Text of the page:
Color legend for Distribution Map
NOTE: The maps for birds represent the breeding status by state and province. In some jurisdictions, the subnational statuses for common species have not been assessed and the status is shown as not-assessed (SNR). In some jurisdictions, the subnational status refers to the status as a non-breeder; these errors will be corrected in future versions of these maps. A species is not shown in a jurisdiction if it is not known to breed in the jurisdiction or if it occurs only accidentally or casually in the jurisdiction. Thus, the species may occur in a jurisdiction as a seasonal non-breeding resident or as a migratory transient but this will not be indicated on these maps. See other maps on this web site that depict the Western Hemisphere ranges of these species at all seasons of the year.
Endemism: occurs (regularly, as a native taxon) in multiple nations

U.S. & Canada State/Province Distribution
United States AK, AZ, CA, CO, ID, MT, NC, ND, NE, NM, NN, NV, OR, SD, TX, UT, WA, WY
Canada AB, BC, MB, NT, ON, SK

Range Map
Note: Range depicted for New World only. The scale of the maps may cause narrow coastal ranges or ranges on small islands not to appear. Not all vagrant or small disjunct occurrences are depicted. For migratory birds, some individuals occur outside of the passage migrant range depicted. For information on how to obtain shapefiles of species ranges see our Species Mapping pages at www.natureserve.org/conservation-tools/data-maps-tools.

Range Map Compilers: NatureServe, 2002; WILDSPACETM 2002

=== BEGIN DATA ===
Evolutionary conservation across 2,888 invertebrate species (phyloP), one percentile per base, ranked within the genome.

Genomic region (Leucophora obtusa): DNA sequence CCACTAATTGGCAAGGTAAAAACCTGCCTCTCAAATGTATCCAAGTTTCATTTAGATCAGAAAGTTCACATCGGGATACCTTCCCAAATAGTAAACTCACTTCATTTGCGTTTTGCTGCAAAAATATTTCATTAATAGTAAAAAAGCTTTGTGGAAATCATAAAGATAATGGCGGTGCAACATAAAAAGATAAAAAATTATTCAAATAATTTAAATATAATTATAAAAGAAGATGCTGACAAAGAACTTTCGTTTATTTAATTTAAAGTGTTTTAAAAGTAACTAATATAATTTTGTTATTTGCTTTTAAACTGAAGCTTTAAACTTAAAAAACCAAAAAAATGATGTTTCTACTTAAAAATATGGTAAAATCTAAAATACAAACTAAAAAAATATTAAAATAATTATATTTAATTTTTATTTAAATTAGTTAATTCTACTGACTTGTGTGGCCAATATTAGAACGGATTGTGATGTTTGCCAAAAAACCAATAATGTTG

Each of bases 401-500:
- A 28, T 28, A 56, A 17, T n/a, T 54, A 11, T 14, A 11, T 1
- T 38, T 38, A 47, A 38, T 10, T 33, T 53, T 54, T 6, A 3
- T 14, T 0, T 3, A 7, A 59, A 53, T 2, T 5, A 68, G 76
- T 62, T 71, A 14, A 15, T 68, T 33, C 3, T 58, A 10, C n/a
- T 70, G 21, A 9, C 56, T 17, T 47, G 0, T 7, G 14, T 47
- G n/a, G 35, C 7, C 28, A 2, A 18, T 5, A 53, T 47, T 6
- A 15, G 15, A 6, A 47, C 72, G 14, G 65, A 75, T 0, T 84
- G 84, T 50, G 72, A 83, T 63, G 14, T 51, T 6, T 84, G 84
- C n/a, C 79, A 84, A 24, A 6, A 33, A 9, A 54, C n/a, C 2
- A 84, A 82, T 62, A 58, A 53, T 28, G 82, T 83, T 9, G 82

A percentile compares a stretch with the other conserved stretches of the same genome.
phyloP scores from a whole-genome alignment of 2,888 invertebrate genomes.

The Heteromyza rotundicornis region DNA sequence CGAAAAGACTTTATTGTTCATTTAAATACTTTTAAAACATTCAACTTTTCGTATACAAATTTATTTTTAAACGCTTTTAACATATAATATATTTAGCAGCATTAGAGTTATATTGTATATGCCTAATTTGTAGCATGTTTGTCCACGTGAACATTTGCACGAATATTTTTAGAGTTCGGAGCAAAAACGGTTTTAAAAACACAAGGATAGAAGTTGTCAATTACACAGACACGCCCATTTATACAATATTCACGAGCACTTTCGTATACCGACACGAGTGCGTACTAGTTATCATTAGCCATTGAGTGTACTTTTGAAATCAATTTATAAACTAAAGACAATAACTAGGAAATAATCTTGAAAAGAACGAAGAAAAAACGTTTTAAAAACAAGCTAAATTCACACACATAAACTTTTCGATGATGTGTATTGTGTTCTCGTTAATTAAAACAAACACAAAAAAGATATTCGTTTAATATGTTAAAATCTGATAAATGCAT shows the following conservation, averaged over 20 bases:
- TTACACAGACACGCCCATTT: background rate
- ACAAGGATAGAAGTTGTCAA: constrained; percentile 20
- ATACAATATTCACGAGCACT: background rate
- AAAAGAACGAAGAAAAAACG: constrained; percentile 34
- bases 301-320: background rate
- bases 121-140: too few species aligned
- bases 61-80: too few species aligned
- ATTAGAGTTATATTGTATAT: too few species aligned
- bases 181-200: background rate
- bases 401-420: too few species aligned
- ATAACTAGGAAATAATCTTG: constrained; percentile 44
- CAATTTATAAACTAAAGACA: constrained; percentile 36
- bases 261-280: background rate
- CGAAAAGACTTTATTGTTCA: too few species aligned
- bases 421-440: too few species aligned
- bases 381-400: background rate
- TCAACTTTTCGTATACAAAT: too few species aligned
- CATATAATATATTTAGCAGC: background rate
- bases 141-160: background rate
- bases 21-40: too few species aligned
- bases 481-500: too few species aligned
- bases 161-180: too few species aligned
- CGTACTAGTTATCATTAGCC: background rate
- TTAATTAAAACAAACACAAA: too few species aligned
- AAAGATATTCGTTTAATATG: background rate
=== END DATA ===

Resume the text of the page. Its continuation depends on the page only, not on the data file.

U.S. Distribution by County Help
State County Name (FIPS Code)
CA Imperial (06025), Lassen (06035), Modoc (06049), Mono (06051), Siskiyou (06093)
ID Ada (16001), Adams (16003), Bannock (16005), Bear Lake (16007), Benewah (16009), Bingham (16011), Blaine (16013), Boise (16015), Bonner (16017), Bonneville (16019), Boundary (16021), Butte (16023), Camas (16025), Canyon (16027), Caribou (16029), Cassia (16031), Clark (16033), Clearwater (16035), Custer (16037), Elmore (16039), Franklin (16041), Fremont (16043), Gem (16045), Gooding (16047), Idaho (16049), Jefferson (16051), Jerome (16053), Kootenai (16055), Latah (16057), Lemhi (16059), Lewis (16061), Lincoln (16063), Madison (16065), Minidoka (16067), Nez Perce (16069), Oneida (16071), Owyhee (16073), Payette (16075), Power (16077), Shoshone (16079), Twin Falls (16083), Valley (16085), Washington (16087)
SD Butte (46019), Codington (46029), Day (46037), Dewey (46041), Marshall (46091), McPherson (46089), Meade (46093), Stanley (46117)
WY Albany (56001), Big Horn (56003), Carbon (56007), Converse (56009), Crook (56011), Fremont (56013), Goshen (56015), Johnson (56019), Laramie (56021), Lincoln (56023), Natrona (56025), Park (56029), Platte (56031), Sublette (56035), Sweetwater (56037), Teton (56039), Uinta (56041), Weston (56045)
* Extirpated/possibly extirpated
U.S. Distribution by Watershed Help
Watershed Region Help Watershed Name (Watershed Code)
10 Yellowstone Headwaters (10070001)+, Clarks Fork Yellowstone (10070006)+, Upper Wind (10080001)+, Little Wind (10080002)+, Popo Agie (10080003)+, Lower Wind (10080005)+, Big Horn Lake (10080010)+, Dry (10080011)+, North Fork Shoshone (10080012)+, South Fork Shoshone (10080013)+, Shoshone (10080014)+, South Fork Powder (10090203)+, Salt (10090204)+, Clear (10090206)+, Antelope (10120101)+, Dry Fork Cheyenne (10120102)+, Beaver (10120107)+, Middle Cheyenne-Elk (10120111)+, Upper Belle Fourche (10120201)+, Lower Belle Fourche (10120202)+, Redwater (10120203)+, Lower Lake Oahe (10130105)+, West Missouri Coteau (10130106)+, Upper James (10160003)+, Middle Big Sioux Coteau (10170201)+, Upper North Platte (10180002)+, Pathfinder-Seminoe Reservoirs (10180003)+, Medicine Bow (10180004)+, Little Medicine Bow (10180005)+, Sweetwater (10180006)+, Middle North Platte-Casper (10180007)+, Glendo Reservoir (10180008)+, Middle North Platte-Scotts Bluff (10180009)+, Upper Laramie (10180010)+, Lower Laramie (10180011)+, Horse (10180012)+, Cache La Poudre (10190007)+, Crow (10190009)+, Upper Lodgepole (10190015)+